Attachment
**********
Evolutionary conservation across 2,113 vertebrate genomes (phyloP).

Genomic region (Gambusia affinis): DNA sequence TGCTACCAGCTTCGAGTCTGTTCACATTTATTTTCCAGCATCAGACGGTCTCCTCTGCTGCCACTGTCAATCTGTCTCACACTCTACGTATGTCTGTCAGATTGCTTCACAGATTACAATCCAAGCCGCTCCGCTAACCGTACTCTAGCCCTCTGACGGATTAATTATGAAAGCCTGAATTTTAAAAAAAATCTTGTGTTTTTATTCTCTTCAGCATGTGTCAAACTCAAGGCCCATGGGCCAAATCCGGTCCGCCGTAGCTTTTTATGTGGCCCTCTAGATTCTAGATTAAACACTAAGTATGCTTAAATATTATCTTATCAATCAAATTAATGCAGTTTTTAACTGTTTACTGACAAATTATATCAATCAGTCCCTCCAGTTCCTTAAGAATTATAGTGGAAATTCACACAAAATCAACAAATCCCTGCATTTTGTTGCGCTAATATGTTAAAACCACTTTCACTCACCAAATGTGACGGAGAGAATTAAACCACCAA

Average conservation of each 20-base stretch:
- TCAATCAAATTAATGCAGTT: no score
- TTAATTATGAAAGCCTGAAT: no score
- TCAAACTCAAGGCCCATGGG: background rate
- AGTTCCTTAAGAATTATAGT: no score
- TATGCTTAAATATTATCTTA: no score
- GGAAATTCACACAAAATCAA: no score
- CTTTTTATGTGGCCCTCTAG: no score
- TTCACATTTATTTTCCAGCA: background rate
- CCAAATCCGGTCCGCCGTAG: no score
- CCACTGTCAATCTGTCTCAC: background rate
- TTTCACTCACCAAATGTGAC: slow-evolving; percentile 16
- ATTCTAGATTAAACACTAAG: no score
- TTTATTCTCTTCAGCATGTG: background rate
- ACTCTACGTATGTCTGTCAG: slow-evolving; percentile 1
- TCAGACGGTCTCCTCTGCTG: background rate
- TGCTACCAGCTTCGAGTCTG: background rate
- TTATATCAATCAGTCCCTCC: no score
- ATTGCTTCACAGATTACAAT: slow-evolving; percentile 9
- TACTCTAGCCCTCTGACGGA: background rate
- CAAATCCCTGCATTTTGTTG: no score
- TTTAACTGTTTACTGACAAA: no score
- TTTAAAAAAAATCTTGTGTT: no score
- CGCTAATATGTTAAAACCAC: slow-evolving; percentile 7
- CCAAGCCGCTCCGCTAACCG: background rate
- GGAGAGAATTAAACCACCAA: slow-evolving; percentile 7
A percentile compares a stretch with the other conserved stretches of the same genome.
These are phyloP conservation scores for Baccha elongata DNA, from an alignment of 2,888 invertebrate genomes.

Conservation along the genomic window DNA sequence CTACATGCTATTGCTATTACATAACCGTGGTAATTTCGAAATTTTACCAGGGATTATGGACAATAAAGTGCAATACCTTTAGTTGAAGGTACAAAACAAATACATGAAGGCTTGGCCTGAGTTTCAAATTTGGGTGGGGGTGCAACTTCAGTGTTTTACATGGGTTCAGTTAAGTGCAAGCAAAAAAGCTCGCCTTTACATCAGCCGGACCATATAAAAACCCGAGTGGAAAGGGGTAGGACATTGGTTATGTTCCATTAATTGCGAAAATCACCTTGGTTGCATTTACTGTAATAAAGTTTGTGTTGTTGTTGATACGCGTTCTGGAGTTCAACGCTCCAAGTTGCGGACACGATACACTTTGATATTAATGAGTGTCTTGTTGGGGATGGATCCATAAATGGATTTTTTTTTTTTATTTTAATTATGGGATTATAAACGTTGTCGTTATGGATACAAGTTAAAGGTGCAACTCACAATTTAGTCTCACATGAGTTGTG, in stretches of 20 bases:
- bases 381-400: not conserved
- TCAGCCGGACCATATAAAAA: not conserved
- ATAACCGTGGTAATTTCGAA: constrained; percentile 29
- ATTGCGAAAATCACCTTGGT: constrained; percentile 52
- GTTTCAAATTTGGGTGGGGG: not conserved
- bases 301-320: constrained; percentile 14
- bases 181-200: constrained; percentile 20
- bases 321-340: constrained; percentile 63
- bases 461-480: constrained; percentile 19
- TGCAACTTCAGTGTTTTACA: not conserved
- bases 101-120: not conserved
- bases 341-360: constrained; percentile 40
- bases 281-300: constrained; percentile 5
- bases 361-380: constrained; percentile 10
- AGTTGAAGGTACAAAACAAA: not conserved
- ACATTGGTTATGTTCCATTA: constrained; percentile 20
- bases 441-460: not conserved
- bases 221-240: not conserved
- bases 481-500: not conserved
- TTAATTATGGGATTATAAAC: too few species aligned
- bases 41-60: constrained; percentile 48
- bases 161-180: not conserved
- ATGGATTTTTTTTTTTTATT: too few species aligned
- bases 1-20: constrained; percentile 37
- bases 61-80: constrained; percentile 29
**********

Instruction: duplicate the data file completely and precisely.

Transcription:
Evolutionary conservation across 2,113 vertebrate genomes (phyloP).

Genomic region (Gambusia affinis): DNA sequence TGCTACCAGCTTCGAGTCTGTTCACATTTATTTTCCAGCATCAGACGGTCTCCTCTGCTGCCACTGTCAATCTGTCTCACACTCTACGTATGTCTGTCAGATTGCTTCACAGATTACAATCCAAGCCGCTCCGCTAACCGTACTCTAGCCCTCTGACGGATTAATTATGAAAGCCTGAATTTTAAAAAAAATCTTGTGTTTTTATTCTCTTCAGCATGTGTCAAACTCAAGGCCCATGGGCCAAATCCGGTCCGCCGTAGCTTTTTATGTGGCCCTCTAGATTCTAGATTAAACACTAAGTATGCTTAAATATTATCTTATCAATCAAATTAATGCAGTTTTTAACTGTTTACTGACAAATTATATCAATCAGTCCCTCCAGTTCCTTAAGAATTATAGTGGAAATTCACACAAAATCAACAAATCCCTGCATTTTGTTGCGCTAATATGTTAAAACCACTTTCACTCACCAAATGTGACGGAGAGAATTAAACCACCAA

Average conservation of each 20-base stretch:
- TCAATCAAATTAATGCAGTT: no score
- TTAATTATGAAAGCCTGAAT: no score
- TCAAACTCAAGGCCCATGGG: background rate
- AGTTCCTTAAGAATTATAGT: no score
- TATGCTTAAATATTATCTTA: no score
- GGAAATTCACACAAAATCAA: no score
- CTTTTTATGTGGCCCTCTAG: no score
- TTCACATTTATTTTCCAGCA: background rate
- CCAAATCCGGTCCGCCGTAG: no score
- CCACTGTCAATCTGTCTCAC: background rate
- TTTCACTCACCAAATGTGAC: slow-evolving; percentile 16
- ATTCTAGATTAAACACTAAG: no score
- TTTATTCTCTTCAGCATGTG: background rate
- ACTCTACGTATGTCTGTCAG: slow-evolving; percentile 1
- TCAGACGGTCTCCTCTGCTG: background rate
- TGCTACCAGCTTCGAGTCTG: background rate
- TTATATCAATCAGTCCCTCC: no score
- ATTGCTTCACAGATTACAAT: slow-evolving; percentile 9
- TACTCTAGCCCTCTGACGGA: background rate
- CAAATCCCTGCATTTTGTTG: no score
- TTTAACTGTTTACTGACAAA: no score
- TTTAAAAAAAATCTTGTGTT: no score
- CGCTAATATGTTAAAACCAC: slow-evolving; percentile 7
- CCAAGCCGCTCCGCTAACCG: background rate
- GGAGAGAATTAAACCACCAA: slow-evolving; percentile 7
A percentile compares a stretch with the other conserved stretches of the same genome.
These are phyloP conservation scores for Baccha elongata DNA, from an alignment of 2,888 invertebrate genomes.

Conservation along the genomic window DNA sequence CTACATGCTATTGCTATTACATAACCGTGGTAATTTCGAAATTTTACCAGGGATTATGGACAATAAAGTGCAATACCTTTAGTTGAAGGTACAAAACAAATACATGAAGGCTTGGCCTGAGTTTCAAATTTGGGTGGGGGTGCAACTTCAGTGTTTTACATGGGTTCAGTTAAGTGCAAGCAAAAAAGCTCGCCTTTACATCAGCCGGACCATATAAAAACCCGAGTGGAAAGGGGTAGGACATTGGTTATGTTCCATTAATTGCGAAAATCACCTTGGTTGCATTTACTGTAATAAAGTTTGTGTTGTTGTTGATACGCGTTCTGGAGTTCAACGCTCCAAGTTGCGGACACGATACACTTTGATATTAATGAGTGTCTTGTTGGGGATGGATCCATAAATGGATTTTTTTTTTTTATTTTAATTATGGGATTATAAACGTTGTCGTTATGGATACAAGTTAAAGGTGCAACTCACAATTTAGTCTCACATGAGTTGTG, in stretches of 20 bases:
- bases 381-400: not conserved
- TCAGCCGGACCATATAAAAA: not conserved
- ATAACCGTGGTAATTTCGAA: constrained; percentile 29
- ATTGCGAAAATCACCTTGGT: constrained; percentile 52
- GTTTCAAATTTGGGTGGGGG: not conserved
- bases 301-320: constrained; percentile 14
- bases 181-200: constrained; percentile 20
- bases 321-340: constrained; percentile 63
- bases 461-480: constrained; percentile 19
- TGCAACTTCAGTGTTTTACA: not conserved
- bases 101-120: not conserved
- bases 341-360: constrained; percentile 40
- bases 281-300: constrained; percentile 5
- bases 361-380: constrained; percentile 10
- AGTTGAAGGTACAAAACAAA: not conserved
- ACATTGGTTATGTTCCATTA: constrained; percentile 20
- bases 441-460: not conserved
- bases 221-240: not conserved
- bases 481-500: not conserved
- TTAATTATGGGATTATAAAC: too few species aligned
- bases 41-60: constrained; percentile 48
- bases 161-180: not conserved
- ATGGATTTTTTTTTTTTATT: too few species aligned
- bases 1-20: constrained; percentile 37
- bases 61-80: constrained; percentile 29